RAPT III class completed! The day didn’t start out so well. Hubby told the sitter to be at our house at 8:30am. Sitter showed up just under 10 minutes late. Unfortunately it takes a little over 30 minutes to get there and the class was set to start at 9am. We made good time getting there as it was a Saturday and not much traffic. However once we got the building all the doors were locked. Hubby rang the buzzer, knocked on the window and we even turned the light switch on and off several times. Finally an employee happened by and let us into the building.
The class itself went well. It went over some more of the basic information that is required of a Foster Family. Most of the other attendees were there to get license to help a family member and many were eager to share their story. Because of this, the class ran a little long, but not too bad.
We were not given any further instructions, so I think all that remains for us to do is complete the pile of paperwork and additional activities.
Shortly after attending the RAPT 1 class, I received an email providing me with a link and directions on how to sign up for the RAPT 2, online course. It’s completely online and can be paused or stopped as needed. Throughout the day yesterday I worked on getting the course finished, and succeeded. However, the certificate can not be issued and training hours logged until we have both completed the online hours.
Also in the above mentioned email, was a link to schedule the RAPT 3 class. We are set to take this one in about a week and a half. There are only two classes each month, so we were stuck with when they had one available.
The level 1 class was scheduled for 3 hours and both of us had to attend this as well. Speaking honestly, both my husband and I assumed it would be boring and torturous. The class began quite slowly and seemed to be exactly what we expected. Thankfully it progressed somewhat quickly and was informative. The staff distributed booklets to allow each family to follow along during the meeting and to reference at home if needed. As a whole, the class opted to skip our breaks thereby cutting the time down to two and a half hours. 🙂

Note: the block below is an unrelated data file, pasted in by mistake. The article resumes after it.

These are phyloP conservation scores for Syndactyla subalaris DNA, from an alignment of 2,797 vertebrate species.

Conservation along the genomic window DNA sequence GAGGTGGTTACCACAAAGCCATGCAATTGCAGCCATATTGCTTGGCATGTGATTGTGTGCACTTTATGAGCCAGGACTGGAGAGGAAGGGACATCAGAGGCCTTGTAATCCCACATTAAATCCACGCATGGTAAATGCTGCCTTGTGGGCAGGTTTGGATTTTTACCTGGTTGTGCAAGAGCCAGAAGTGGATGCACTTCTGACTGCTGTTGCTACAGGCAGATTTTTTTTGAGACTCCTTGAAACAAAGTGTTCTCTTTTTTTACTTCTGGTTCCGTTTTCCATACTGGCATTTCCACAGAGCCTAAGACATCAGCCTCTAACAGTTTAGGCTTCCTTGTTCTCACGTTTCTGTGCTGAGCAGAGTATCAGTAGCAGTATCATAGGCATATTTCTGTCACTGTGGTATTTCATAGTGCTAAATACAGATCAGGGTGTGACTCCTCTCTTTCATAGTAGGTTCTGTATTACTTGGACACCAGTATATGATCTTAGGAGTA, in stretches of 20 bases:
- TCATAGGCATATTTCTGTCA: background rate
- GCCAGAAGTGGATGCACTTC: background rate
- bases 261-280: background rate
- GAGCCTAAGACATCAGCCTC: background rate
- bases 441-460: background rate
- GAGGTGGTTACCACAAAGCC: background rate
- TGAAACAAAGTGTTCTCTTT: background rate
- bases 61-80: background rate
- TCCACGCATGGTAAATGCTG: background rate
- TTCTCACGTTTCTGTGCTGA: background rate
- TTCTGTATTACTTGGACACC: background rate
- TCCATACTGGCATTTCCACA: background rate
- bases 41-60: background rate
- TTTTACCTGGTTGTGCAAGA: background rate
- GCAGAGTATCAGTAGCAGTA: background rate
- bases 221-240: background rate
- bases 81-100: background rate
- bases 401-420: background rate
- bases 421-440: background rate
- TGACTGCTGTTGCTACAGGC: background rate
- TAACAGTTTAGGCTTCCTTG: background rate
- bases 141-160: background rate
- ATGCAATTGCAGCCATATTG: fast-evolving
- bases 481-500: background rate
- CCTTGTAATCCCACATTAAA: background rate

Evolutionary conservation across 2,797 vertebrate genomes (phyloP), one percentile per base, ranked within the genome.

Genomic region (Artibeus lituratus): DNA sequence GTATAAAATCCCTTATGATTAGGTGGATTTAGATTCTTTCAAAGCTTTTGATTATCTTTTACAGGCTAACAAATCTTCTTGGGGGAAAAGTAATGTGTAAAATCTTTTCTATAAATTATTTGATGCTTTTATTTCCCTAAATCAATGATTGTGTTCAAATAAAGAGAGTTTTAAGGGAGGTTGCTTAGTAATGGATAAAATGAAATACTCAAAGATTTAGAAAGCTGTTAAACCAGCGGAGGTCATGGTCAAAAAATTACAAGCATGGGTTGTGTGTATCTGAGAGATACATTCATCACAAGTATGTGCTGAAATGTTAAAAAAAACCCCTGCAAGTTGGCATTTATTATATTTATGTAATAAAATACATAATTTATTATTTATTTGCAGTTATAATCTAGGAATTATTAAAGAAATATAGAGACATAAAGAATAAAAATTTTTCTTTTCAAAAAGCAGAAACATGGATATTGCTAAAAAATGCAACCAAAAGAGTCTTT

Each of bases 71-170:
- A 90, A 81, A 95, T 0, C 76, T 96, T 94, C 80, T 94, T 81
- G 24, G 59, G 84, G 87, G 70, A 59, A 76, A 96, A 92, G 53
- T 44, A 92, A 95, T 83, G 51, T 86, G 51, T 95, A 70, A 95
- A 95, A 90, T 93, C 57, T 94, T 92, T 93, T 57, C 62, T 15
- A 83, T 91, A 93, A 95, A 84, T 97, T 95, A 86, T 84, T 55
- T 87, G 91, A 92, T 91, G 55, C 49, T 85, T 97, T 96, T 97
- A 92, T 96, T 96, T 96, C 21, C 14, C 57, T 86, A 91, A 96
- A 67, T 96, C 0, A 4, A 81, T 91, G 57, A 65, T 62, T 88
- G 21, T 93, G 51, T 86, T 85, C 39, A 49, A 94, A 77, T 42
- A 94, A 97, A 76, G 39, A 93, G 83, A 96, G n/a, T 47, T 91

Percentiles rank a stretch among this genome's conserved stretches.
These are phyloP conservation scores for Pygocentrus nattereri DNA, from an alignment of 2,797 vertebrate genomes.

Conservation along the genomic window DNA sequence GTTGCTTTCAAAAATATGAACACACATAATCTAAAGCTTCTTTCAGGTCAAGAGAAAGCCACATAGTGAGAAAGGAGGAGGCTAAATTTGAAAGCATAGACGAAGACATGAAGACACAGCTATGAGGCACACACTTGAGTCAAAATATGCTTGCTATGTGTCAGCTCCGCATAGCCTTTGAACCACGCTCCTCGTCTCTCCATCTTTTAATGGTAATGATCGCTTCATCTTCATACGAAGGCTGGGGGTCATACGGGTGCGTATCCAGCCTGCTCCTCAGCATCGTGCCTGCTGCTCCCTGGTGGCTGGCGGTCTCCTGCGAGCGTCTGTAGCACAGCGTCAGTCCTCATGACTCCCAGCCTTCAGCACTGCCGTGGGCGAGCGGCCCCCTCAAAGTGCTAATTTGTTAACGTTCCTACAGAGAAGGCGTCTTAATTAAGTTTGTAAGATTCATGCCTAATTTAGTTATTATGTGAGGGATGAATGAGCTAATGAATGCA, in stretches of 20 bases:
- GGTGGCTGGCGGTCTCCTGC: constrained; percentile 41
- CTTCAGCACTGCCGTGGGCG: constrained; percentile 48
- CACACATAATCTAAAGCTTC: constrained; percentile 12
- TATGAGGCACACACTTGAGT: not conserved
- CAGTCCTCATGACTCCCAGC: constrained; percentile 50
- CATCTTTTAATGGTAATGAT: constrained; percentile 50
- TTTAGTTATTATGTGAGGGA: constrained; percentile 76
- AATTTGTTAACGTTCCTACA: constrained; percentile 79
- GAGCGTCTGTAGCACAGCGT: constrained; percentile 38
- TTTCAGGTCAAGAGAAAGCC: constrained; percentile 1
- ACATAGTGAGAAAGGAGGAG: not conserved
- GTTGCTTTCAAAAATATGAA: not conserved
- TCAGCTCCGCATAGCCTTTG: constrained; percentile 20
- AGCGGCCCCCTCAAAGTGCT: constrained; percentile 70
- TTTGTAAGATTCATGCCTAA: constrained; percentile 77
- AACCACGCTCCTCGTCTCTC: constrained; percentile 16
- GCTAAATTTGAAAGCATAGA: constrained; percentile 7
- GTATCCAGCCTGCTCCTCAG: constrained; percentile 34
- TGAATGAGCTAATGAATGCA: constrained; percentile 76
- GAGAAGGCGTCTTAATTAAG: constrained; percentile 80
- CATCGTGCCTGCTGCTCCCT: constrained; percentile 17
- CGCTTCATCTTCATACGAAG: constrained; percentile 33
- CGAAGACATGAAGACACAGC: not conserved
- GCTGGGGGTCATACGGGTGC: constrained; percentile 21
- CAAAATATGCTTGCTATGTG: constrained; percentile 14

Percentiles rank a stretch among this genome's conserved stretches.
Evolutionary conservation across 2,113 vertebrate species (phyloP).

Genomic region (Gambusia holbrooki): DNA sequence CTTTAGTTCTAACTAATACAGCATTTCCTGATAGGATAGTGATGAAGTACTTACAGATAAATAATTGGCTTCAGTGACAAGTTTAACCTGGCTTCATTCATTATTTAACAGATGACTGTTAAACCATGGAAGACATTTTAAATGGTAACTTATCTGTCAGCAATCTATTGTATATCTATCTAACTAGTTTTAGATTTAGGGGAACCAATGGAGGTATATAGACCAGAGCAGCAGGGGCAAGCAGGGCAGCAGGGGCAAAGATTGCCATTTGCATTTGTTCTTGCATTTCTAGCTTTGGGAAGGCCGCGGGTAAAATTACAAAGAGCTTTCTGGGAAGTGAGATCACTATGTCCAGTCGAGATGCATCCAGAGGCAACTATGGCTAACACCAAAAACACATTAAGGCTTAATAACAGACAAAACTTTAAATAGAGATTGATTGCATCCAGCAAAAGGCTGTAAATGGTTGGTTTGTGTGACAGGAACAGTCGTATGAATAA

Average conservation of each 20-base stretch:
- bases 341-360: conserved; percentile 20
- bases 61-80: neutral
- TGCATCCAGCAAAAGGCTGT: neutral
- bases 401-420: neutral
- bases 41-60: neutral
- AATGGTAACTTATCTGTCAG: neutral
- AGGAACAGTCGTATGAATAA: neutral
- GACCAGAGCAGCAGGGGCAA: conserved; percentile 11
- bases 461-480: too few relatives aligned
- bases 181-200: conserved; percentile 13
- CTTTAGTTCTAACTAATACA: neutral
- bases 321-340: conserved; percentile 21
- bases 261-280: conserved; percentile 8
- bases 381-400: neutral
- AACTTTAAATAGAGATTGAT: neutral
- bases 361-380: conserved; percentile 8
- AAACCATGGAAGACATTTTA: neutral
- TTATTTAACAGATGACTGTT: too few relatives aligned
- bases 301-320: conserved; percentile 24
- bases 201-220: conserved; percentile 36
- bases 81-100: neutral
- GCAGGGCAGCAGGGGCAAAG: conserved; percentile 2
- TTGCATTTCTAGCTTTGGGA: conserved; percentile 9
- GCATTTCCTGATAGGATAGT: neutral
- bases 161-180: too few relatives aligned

A lot of important and interesting information was provided and I’m glad we attended (not that we had a choice).
The next step would be 4 hours of online training.
See Foster License – Part 1
Once the papers provided at the information meeting, which include a general application and background check forms, to the assigned manager, the process has officially begun! In our case, it took about 3 weeks to get a call saying that our background checks were successful and to schedule an initial home visit (not to be confused with a home study).
Since both spouses are required at the initial home visit, we scheduled our visit for an evening. Our assigned manager came to our home for the visit. She was reassuring that the initial visit was just to give us (and them) a general idea of the conditions the foster child(ren) would be living in. They have requirements on the amount of space each child in foster care receives in a foster home. We walked through our home looking at every room. She made notes and comments (such as the need for medicine to be stored higher, each child needs their own bed, etc) as we went.
She asked us a few general questions and provided us with a packet of additional documentation to complete. Within these papers were instructions on getting fingerprinted, CPR certified, and a few other ‘extra’ tasks we’d need to complete for licensing. Just before she left we agreed on which of the available level 1 classes we’d like to sign up for and attend.
The level 1 class was scheduled for 3 hours and both of us had to attend this as well.